103The terrain of the everyday doesn’t lend itself, initially, to an analysis of the possibilities of dissent, literary or otherwise. Writing in 1983 on the occasion of the centenary of Marx’s death, Henri Lefebvre, who did more than anyone to theorise and promote the concept, concludes that

the word everyday [le quotiden] designates the entry of […] daily life into modernity: the everyday as an object of a programming […] whose unfolding is imposed by the market, by the system of equivalences, by marketing and by advertisements. As to the concept of ‘everydayness’, it stresses the homogeneous, the repetitive, the fragmentary in everyday life.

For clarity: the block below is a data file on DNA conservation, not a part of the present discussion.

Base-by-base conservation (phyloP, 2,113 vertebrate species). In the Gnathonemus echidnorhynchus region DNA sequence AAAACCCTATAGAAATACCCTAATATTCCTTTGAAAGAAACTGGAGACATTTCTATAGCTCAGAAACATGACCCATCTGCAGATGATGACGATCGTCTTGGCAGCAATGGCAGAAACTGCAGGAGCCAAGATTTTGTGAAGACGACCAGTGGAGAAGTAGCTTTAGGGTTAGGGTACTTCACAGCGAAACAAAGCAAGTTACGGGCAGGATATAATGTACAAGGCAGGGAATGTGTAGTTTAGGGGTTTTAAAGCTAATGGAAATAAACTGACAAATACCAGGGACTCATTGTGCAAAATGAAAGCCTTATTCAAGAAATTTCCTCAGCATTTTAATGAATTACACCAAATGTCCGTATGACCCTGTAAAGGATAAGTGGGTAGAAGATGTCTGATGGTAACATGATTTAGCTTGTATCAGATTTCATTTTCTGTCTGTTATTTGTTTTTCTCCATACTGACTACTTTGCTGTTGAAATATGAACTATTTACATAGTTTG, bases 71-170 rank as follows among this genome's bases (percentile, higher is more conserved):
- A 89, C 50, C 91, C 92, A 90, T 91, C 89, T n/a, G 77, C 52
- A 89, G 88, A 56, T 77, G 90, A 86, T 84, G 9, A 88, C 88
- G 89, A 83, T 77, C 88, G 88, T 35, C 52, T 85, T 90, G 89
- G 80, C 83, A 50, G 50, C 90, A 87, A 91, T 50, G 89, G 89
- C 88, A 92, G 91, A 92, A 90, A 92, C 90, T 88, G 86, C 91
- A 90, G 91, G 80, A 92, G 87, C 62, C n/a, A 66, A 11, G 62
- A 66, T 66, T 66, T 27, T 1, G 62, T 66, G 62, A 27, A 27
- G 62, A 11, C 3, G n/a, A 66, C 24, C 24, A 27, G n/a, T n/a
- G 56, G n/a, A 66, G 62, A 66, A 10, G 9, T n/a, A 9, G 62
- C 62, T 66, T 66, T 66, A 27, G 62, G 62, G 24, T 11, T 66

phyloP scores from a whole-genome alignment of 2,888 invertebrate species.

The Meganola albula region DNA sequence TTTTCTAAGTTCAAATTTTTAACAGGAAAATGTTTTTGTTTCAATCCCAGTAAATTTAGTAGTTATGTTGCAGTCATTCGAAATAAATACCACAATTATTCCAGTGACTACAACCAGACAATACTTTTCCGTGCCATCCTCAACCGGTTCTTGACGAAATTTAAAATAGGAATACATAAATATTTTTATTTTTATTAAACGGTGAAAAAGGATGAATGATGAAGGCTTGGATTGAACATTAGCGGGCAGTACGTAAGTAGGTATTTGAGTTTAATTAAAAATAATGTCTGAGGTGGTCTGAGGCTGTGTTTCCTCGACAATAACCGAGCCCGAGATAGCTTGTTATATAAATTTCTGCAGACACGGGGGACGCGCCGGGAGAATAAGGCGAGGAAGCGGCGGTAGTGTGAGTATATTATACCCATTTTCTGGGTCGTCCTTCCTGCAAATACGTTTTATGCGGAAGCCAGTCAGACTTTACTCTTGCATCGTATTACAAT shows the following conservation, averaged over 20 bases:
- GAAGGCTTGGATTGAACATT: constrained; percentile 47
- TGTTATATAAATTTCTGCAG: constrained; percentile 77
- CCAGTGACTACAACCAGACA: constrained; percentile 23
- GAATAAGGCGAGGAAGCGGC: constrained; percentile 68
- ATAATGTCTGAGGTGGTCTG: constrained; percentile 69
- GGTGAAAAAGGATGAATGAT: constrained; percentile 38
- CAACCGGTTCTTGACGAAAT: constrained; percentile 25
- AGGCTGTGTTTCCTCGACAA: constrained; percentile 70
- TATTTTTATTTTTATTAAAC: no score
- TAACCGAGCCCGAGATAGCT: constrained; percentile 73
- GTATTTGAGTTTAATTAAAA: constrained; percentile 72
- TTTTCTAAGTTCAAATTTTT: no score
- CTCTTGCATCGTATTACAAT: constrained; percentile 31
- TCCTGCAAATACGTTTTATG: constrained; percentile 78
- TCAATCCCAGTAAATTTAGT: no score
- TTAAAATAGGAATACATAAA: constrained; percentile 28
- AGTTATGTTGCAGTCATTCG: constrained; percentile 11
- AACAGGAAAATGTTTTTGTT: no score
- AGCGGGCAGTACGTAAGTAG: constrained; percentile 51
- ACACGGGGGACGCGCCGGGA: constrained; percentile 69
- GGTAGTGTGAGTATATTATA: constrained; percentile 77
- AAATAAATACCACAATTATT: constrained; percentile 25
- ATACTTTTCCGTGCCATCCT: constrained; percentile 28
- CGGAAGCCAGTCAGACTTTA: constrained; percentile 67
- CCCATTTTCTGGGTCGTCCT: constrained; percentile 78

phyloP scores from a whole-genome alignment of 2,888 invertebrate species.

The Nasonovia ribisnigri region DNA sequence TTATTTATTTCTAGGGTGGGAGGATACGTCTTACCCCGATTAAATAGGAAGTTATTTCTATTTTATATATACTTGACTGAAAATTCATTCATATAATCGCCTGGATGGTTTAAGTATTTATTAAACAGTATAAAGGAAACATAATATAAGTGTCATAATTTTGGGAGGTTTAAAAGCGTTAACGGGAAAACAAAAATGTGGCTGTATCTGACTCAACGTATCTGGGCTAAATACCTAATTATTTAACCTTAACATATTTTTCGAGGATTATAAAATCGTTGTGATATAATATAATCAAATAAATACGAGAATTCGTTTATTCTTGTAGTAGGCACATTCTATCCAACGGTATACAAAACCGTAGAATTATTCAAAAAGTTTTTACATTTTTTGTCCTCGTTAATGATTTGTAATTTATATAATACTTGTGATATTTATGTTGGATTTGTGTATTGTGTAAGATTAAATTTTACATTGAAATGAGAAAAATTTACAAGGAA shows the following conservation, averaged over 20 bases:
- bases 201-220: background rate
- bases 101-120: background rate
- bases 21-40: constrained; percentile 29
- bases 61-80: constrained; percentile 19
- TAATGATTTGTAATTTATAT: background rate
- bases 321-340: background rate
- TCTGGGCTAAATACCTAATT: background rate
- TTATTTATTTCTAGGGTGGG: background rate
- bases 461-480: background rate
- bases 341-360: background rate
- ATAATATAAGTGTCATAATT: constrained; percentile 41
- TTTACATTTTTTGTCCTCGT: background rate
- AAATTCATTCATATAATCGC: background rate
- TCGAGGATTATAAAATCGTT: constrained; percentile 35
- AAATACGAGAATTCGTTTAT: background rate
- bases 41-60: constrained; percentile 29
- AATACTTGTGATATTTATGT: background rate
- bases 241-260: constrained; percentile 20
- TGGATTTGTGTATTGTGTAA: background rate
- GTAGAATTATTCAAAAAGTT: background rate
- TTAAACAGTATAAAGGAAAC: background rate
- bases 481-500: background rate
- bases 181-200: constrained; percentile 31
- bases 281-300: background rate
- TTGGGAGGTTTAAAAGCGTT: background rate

(Lefebvre 1988, 87) Market-driven, homogeneous, repetitive, fragmentary. We are here a long way from the Lefebvre of 1945, the moment of the first volume of his career-long study of la vie quotidienne, with its robust defence of ‘the elementary splendour of everyday life’ (Lefebvre 2008a, 210) as counter to the extremes of capitalist and fascist modernization. In either case, though, ‘the everyday’, like the notion of ‘tradition’, itself must be read as an artefact of modernity – born in the split between workplace and home, public and private spheres, system and lifeworld. 1 In a 1965 encyclopaedia article, Lefebvre notes that the sectors of social life given over to the serial requirements of dailyness – commuting, working, shopping, cooking, cleaning, providing routine care and maintenance – while each distinct in their operations, share an underlying structure that unites them in their fragmentation: ‘organized passivity’ (Lefebvre 1987, 10). From such ground radical dissent seems unlikely to arise.